How can therapy help me?
Therapy can teach you new ways to think about the situations that bother you. It can help you cope with feelings and situations. I can support you to develop ways to cope with feelings and symptoms, and change behavior patterns that may contribute to your life challenges.
What kinds of things do people seek help for?
People seek counseling for a variety of reasons including feeling unhappy, confusion about the direction their lives are headed in, and for experiencing feelings of worry, sadness, or anger. I also am contacted by individuals looking for help to change behaviors that are troubling them including: addictive or disordered behaviors or behaviors that affect their relationships at home or at work.
Some people seek counseling because they have a life goal that has been eluding them and they are ready to explore their barriers - I really enjoy helping individuals move forward in their lifes.
Individuals might also seek out counseling because they are going through a difficult time or facing a difficult decision and they are looking for an unbiased "sounding board" - a place to sort through their feelings and move forward with intention and clear thinking.
What the difference between a LMSW and a LCSW?
LMSW stands for Licensed Master of Social Work. A person with a licensed master’s of social work (LMSW) is a practicing social worker who has received an MSW from a school of social work accredited by the
CSWE. Obtaining an MSW involves studying advanced concepts of social work and completing supervised field work. I attended Portland State's Social Work program and did my practicum work the first year at
Kindtree Autism Rocks, as a therapist intern, and the second year at
Sacred Heart Medical Center as a Medical Social Worker.
LCSW stands for Licensed Clinical Social Worker. The requirements to earn a LCSW are: Have a Master's Degree in Social Work. Under supervision, complete the equivalent of two years of full-time experience in the social work field. The minimum, post-master's hours are: 3500 Total Work Hours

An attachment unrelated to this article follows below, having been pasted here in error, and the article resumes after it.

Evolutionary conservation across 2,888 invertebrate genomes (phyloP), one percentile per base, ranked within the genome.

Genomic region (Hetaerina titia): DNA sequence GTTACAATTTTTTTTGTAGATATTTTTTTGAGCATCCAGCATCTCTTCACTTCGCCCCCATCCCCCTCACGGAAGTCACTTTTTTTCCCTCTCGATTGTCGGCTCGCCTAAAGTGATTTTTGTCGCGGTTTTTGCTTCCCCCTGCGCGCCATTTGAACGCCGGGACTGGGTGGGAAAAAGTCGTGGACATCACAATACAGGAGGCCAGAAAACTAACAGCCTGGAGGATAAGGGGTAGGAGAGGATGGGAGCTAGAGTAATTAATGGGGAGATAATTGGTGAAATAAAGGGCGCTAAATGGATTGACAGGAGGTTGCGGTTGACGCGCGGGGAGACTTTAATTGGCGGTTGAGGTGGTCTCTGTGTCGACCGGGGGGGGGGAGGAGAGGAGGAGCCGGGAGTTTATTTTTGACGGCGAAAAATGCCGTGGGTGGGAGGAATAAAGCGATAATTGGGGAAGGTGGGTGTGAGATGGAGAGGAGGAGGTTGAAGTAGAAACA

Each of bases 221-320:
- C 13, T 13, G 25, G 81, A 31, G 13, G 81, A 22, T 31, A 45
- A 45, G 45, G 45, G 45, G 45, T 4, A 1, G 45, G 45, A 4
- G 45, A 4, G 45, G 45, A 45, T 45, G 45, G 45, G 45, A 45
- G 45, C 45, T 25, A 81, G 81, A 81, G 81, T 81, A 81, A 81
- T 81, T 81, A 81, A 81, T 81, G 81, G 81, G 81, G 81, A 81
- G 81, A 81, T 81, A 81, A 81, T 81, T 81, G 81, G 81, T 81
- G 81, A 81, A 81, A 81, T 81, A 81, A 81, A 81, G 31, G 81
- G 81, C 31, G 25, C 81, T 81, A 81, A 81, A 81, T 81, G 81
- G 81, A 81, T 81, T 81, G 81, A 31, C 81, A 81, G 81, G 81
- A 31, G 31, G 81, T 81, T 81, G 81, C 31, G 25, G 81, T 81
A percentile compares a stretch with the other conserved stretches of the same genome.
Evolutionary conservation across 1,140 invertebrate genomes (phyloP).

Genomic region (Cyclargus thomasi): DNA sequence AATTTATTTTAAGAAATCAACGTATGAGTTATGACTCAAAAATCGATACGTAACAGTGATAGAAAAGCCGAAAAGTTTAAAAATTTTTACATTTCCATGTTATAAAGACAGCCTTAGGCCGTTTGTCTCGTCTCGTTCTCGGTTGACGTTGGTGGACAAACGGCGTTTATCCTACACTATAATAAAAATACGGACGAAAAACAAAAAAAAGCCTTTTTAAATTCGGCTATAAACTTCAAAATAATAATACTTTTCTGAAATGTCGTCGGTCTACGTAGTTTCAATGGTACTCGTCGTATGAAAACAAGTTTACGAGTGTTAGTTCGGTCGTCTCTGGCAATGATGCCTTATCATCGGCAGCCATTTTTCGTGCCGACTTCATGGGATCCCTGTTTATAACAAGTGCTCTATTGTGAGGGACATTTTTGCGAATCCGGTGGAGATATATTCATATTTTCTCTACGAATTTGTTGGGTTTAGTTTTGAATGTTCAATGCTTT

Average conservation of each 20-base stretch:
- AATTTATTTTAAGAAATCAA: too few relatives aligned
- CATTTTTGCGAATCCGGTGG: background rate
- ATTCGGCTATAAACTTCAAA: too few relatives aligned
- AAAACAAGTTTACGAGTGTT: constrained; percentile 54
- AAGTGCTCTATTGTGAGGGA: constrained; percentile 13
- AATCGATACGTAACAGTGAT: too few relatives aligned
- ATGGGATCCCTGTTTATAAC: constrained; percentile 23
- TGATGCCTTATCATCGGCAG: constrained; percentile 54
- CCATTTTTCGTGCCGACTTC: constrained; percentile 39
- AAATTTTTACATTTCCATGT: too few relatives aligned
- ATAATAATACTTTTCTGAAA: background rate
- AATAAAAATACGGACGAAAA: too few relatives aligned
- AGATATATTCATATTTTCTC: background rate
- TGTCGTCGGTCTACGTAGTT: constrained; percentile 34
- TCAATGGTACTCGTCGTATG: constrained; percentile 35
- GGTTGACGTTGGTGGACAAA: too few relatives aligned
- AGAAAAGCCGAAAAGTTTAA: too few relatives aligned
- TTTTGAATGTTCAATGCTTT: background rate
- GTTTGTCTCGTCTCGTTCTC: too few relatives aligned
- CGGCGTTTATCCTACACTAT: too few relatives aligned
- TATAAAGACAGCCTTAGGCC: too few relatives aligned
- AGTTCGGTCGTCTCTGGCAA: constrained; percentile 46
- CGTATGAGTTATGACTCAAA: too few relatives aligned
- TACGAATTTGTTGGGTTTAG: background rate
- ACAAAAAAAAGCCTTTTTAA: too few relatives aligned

2000 Direct Client Hours
100 Supervised Hours (50 of these must be individual)
Pass the ASWB Clinical Exam
Pass the Oregon Jurisprudence Exam
Once an LCSW gets licensed they must complete a certain number of Continued Education hours every two years to stay up to date on the latest clinical research in the field. In addition, some therapists will get extra training in advanced areas of practice. For example, I have additional training in psychosis, OCD, depression, anxiety, to be as supportive as possible.
Can you tell me more about the free consultation call?
During the consultation, you can expect to share a brief summary with me of why you are seeking therapy and ask any questions you may have about the therapeutic process. You can ask anything and it is my hope that at the end of the call, you and I would have a better idea if we might be a good therapeutic fit. I will ask you about your insurance coverage. We will both make sure your insurance covers my services. If you feel I can be of support, we will schedule your intake appointment.
How can I schedule an appointment?
You can schedule an appointment with me by contacting me via my "Contact" form at the bottom of the webpage. You can also call or text me at (458) 215-0179 to set something up. I believe it is most helpful to have a free 15-minute phone consultation before setting up an appointment.
Once we are working together, I have a secure messaging platform so our communications are HIPAA secure and your privacy is protected.
I look forward to hearing from you!
What should I expect at my first appointment?
Before we have our first session, I will have you fill out some paperwork that will give me an overview of what may be bringing you in for support. I will be sending these documents through a HIPPA compliant web portal. You will create your own login so we can communicate securely via email, chat, and audio.
During the first sesson, we will complete a mental hralth assessment. The second appointment will involve the creation of a safety plan if needed. Then we can begin digging into the work!
Is what I say confidential?
Absolutely. All client-therapist conversations are private and confidential. It is also confidential information that a person is meeting with me. As a licensed clinical social worker, I follow the professional ethical standards of the National Association of Social Workers. Only in rare exceptions when the safety of a client or others is at risk can disclosure of confidential client-therapist information take place. Before we start working in earnest, you will be able to read my confidentiality form and determine if it works for you.